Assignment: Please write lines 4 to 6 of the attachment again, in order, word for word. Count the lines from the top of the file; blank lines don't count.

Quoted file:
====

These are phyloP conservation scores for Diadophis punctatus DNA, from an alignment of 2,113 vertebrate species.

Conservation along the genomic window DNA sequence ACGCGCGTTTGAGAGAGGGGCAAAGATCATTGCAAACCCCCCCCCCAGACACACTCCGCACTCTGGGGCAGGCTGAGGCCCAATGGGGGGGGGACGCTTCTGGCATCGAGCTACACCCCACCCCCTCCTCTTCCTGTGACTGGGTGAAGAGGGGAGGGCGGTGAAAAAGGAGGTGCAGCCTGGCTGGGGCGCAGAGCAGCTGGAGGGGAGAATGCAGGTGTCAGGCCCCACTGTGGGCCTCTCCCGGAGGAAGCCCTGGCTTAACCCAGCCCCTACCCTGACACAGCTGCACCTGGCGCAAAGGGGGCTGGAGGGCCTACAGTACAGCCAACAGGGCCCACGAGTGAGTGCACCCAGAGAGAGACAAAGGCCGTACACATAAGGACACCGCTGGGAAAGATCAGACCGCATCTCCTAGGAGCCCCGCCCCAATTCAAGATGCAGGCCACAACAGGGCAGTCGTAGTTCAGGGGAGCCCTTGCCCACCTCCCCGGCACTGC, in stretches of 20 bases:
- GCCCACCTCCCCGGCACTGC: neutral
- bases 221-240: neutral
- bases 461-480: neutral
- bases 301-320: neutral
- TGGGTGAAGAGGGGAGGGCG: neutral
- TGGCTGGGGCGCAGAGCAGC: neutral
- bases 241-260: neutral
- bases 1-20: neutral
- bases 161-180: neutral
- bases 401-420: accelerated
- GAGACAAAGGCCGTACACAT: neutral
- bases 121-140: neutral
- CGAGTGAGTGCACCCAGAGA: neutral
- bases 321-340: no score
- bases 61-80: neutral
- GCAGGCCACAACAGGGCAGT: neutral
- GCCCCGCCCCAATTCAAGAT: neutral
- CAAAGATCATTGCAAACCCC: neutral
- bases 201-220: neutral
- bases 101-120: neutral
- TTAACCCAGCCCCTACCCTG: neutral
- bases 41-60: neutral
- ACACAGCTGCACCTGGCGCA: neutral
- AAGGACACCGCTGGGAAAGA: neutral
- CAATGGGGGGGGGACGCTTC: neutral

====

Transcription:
- bases 221-240: neutral
- bases 461-480: neutral
- bases 301-320: neutral